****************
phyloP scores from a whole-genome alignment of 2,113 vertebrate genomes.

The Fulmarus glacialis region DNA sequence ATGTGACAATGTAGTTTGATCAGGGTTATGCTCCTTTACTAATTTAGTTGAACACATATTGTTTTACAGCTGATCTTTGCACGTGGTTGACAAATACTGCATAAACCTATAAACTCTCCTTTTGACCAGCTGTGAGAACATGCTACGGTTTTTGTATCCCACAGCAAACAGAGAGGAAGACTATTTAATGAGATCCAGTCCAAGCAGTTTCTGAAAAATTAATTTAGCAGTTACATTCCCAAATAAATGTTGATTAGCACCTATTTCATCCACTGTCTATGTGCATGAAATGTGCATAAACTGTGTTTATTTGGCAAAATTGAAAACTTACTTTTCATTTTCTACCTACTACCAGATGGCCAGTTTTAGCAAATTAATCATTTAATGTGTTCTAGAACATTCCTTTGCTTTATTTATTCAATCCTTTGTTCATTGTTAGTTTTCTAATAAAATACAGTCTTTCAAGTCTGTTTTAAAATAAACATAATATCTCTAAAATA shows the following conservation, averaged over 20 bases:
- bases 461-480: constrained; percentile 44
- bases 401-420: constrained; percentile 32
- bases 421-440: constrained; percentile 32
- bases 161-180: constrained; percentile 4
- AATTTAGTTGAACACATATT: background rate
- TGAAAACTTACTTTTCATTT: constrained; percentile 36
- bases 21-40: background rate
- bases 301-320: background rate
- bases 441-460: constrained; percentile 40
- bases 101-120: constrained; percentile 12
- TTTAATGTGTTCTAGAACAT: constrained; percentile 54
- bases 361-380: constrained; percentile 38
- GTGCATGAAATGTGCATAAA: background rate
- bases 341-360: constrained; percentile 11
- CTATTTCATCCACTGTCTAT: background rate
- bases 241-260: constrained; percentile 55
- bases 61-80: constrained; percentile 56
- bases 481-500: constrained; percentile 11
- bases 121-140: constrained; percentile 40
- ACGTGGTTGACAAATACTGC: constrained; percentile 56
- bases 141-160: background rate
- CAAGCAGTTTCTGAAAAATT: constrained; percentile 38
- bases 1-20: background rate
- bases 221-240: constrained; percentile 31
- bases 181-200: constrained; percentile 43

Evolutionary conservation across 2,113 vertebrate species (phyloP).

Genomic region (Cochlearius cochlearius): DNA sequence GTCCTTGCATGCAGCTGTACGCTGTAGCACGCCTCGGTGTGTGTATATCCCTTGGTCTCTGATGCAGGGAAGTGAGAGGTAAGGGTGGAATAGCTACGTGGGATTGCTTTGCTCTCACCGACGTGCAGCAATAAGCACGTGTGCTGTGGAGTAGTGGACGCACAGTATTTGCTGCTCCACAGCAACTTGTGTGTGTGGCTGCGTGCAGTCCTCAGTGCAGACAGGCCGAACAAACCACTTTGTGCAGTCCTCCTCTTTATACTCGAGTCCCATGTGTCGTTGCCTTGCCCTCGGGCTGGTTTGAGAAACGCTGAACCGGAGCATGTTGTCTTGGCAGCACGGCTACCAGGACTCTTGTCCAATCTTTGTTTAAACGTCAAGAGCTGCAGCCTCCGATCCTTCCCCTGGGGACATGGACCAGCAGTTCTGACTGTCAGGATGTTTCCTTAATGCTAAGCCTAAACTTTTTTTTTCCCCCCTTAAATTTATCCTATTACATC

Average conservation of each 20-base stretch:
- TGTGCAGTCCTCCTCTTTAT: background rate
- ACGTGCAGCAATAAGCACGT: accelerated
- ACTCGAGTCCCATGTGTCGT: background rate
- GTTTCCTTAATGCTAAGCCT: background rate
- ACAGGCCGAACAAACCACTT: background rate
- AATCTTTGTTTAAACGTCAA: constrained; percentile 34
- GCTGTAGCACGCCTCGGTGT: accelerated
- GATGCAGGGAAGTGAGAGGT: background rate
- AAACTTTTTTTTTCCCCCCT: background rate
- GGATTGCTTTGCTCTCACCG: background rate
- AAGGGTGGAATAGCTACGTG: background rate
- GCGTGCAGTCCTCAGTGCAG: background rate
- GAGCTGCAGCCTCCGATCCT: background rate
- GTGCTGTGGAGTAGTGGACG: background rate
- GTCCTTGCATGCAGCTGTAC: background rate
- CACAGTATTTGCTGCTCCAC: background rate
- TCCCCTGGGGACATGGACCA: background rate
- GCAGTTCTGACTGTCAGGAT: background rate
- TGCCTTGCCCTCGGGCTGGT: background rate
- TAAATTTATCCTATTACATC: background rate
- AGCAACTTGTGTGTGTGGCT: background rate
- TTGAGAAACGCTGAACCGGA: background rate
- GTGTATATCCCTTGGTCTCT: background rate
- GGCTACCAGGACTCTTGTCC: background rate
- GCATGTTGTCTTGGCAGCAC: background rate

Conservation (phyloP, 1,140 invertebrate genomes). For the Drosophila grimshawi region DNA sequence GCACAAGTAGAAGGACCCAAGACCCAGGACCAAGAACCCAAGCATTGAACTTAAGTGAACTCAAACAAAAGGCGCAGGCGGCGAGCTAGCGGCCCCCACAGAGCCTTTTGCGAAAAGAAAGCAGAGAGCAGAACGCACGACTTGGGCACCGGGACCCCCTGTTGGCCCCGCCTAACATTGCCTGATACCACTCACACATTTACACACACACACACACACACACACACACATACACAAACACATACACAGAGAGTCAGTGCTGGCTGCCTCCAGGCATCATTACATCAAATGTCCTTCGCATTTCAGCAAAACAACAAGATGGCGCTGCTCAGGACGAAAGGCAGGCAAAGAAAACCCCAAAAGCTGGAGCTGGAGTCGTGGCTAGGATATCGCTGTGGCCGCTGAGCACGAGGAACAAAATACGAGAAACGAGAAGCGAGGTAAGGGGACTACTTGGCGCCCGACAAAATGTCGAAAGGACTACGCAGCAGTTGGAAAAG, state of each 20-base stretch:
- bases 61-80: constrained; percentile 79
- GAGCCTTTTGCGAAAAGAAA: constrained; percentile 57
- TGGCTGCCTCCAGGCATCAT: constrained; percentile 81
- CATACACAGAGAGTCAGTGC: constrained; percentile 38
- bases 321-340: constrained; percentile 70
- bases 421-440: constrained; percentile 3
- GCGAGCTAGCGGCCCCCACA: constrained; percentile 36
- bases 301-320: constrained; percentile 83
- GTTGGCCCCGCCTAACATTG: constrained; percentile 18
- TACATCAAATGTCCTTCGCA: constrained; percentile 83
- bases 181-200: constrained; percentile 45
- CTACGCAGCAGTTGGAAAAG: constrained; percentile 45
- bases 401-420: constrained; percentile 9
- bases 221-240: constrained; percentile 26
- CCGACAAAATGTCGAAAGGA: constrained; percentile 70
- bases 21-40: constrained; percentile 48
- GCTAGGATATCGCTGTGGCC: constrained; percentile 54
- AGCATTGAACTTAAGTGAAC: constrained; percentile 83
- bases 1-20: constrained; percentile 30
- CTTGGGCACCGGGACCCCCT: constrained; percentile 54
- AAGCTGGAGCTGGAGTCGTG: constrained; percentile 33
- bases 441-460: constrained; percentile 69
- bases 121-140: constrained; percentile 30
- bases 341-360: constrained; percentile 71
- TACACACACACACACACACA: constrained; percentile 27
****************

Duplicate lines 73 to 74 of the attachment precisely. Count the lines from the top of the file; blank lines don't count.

- GCTAGGATATCGCTGTGGCC: constrained; percentile 54
- AGCATTGAACTTAAGTGAAC: constrained; percentile 83